By Mark Eting
Bullseye Strategy Special Correspondent
We do our best to cover all aspects of digital marketing news in our Bullseye Buzz, from search engine optimization antics to the latest in influencer marketing. But this week, the headlines were all about Facebook Facebook Facebook. (Mark Zuckerberg, are your ears ringing?) Some of the news was good (good for Facebook and good for advertisers), some of it was bad (bad for Facebook, possibly good for advertisers) and some of it was…aesthetically challenged.
The Good: News Feed Ads & Desktop Refresh
Facebook is solving for two very big but very different problems this week: shopping cart abandonment from users who’d rather not wrangle with leaving the app to checkout on a business’s website; and desktop Facebook users who find the UI not particularly conducive to their increased Facebook Groups participation. To tackle the $213 billion in sales lost from customers bouncing from off-feed checkout, new News Feed ads make it easy to buy those boots and hit “like” on Aunt Nancy’s new cat meme post without ever leaving Facebook. And for those of us who are surreptitiously checking in on our high school reunion FB group at work when we’re supposed to be, oh, I don’t know, proofreading a Powerpoint, the planned desktop layout improvement will make engaging in groups a much more user-friendly experience.
The Bad: Facebook Antitrust Probe
Now for a dark cloud hanging over Facebook–that likely contains a glittering silver lining for Facebook advertisers. Nine states are launching an anti-trust investigation into the big blue giant, looking into whether Facebook has used its market dominance to unfairly drive up advertising prices. With 2.7 billion active monthly users spread among Facebook, Instagram, WhatsApp, and Messenger, there’s no question that Facebook is the market leader, and their prices have steadily increased. We’re curious (OK, we’ll admit it: hopeful) that the results of this probe will mean more affordable advertising for our clients.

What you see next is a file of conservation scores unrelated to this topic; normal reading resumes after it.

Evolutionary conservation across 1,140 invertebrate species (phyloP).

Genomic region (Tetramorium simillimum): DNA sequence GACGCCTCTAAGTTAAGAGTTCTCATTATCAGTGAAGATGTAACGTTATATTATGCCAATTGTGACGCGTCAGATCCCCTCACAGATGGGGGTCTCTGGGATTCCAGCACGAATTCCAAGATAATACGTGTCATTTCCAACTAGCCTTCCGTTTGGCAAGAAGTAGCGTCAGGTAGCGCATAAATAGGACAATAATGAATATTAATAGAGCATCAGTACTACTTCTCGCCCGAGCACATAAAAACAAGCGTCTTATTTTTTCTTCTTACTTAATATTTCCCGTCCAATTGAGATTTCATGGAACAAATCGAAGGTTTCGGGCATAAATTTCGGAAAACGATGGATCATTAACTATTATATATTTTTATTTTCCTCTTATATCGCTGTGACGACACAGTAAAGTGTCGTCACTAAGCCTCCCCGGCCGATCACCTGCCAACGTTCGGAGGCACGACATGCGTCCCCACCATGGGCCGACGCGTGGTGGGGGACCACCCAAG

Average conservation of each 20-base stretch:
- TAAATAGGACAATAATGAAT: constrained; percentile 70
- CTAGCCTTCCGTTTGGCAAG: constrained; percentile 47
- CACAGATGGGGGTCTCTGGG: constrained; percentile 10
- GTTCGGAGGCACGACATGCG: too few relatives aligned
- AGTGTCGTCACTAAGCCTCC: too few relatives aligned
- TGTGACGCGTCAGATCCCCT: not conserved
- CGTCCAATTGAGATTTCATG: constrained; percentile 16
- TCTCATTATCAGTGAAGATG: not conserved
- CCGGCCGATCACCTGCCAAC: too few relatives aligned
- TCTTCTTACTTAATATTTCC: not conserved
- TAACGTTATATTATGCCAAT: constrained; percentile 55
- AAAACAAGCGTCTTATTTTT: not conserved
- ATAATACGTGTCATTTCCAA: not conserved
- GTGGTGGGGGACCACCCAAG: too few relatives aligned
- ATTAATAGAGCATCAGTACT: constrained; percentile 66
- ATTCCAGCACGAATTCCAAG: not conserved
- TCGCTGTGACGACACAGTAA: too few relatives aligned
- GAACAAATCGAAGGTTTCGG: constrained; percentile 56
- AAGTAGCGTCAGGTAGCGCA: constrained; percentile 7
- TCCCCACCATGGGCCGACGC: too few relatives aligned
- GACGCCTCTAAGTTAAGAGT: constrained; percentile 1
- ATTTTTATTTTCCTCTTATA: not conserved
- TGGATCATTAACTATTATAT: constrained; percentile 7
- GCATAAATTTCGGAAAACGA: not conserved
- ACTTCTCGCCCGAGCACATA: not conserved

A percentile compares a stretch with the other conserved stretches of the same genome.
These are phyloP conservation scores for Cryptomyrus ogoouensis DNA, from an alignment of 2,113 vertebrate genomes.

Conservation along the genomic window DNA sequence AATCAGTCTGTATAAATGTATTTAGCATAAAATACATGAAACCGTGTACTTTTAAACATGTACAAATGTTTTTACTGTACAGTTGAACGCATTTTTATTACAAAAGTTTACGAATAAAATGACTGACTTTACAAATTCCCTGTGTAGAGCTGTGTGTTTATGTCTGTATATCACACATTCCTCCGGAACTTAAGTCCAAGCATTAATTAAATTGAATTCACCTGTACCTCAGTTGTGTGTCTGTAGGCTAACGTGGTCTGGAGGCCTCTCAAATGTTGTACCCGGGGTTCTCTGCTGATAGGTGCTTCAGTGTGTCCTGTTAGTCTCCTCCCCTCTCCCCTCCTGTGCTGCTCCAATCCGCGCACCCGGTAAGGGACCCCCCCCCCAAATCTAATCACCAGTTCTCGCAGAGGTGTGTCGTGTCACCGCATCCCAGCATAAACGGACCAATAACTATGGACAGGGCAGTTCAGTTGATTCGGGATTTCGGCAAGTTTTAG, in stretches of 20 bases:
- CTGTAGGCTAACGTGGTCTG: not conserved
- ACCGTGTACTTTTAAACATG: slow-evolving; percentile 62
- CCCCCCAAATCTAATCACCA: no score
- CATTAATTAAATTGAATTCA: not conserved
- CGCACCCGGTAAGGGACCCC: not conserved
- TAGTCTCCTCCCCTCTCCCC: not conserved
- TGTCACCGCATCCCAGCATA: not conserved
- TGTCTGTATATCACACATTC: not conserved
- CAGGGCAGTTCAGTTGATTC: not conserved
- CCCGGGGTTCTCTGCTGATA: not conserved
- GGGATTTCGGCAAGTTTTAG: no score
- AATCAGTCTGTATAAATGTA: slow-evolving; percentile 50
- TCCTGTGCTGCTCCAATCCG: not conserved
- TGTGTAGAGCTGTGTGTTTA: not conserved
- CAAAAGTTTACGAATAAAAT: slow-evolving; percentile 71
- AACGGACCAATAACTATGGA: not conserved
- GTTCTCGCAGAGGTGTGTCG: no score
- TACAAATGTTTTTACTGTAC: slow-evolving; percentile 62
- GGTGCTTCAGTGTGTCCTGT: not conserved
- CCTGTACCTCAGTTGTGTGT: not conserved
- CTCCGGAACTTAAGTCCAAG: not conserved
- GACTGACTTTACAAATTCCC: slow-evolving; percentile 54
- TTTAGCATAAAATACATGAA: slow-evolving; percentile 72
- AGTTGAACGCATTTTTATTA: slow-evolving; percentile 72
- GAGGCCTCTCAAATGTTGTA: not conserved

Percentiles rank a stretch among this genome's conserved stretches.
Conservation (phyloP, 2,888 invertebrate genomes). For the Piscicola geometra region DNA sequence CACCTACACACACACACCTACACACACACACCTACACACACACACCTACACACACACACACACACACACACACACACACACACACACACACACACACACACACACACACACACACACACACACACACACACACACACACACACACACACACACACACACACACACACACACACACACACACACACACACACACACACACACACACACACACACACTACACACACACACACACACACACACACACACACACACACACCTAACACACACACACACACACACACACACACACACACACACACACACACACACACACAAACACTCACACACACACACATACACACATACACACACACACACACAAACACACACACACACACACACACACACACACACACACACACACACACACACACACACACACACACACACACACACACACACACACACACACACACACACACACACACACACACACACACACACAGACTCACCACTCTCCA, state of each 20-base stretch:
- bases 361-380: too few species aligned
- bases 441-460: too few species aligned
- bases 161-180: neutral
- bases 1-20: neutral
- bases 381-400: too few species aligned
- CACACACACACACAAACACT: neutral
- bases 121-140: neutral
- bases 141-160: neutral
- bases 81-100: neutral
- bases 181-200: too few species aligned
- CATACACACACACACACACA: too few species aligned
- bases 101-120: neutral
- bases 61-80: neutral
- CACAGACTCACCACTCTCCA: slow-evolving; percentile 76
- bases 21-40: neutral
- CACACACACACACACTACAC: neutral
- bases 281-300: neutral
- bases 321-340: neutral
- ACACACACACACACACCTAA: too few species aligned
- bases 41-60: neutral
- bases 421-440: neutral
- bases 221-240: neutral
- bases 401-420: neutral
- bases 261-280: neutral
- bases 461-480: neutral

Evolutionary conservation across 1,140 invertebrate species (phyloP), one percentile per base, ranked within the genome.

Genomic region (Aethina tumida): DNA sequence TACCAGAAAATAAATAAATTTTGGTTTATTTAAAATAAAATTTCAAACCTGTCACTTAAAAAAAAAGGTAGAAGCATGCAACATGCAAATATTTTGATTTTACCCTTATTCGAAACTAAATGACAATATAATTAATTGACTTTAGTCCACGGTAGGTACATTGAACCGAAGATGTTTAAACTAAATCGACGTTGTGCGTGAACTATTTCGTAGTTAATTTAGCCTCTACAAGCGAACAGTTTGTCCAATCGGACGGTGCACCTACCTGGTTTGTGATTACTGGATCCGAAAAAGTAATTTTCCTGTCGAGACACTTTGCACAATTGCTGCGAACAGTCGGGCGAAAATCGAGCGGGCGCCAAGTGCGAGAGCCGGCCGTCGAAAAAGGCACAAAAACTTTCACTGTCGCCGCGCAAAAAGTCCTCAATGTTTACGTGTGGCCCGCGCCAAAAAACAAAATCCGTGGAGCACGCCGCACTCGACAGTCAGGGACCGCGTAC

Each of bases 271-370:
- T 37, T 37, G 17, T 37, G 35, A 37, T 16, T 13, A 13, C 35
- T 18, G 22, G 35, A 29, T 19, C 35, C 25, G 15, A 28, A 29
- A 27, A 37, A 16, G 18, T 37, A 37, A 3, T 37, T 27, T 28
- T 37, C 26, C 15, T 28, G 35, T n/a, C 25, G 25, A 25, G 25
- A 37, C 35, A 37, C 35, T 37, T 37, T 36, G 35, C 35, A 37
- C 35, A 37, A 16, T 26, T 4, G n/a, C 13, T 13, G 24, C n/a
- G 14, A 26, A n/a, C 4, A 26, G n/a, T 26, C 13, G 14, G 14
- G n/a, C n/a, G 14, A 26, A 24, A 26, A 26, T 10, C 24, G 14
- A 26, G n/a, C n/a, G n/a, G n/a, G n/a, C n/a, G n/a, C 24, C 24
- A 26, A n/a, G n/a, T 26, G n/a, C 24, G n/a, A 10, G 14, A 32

The Ugly: Facebook Dating App
What’s actually “ugly” about Facebook’s new dating app, which makes official the courtship that’s been going on for years through messaging of friends of friends who noticed your adorable profile when you wished a mutual acquaintance a happy birthday? It’s not the bachelors and bachelorettes in the 19 countries where this feature is now available. However, Facebook Dating has two tools that have been criticized for enabling cheating: the removal of your relationship status, so you can stay “Facebook coupled” while actively seeking side action, and it doesn’t match you with anyone you’re friends with. That means your wife’s sister won’t be able to see that you’re looking for love elsewhere, keeping you out of the proverbial dog house. There is a feature, though, called “Secret Crush,” where you can opt in to add up to 9 friends you’re crushing on; if you’re both on each other’s lists, you’ll get an alert. That is kind of cute.
“Mark Eting” is the pen name of the Bullseye Strategy team. Check back with us next week for more news on what’s buzzing in the digital marketing industry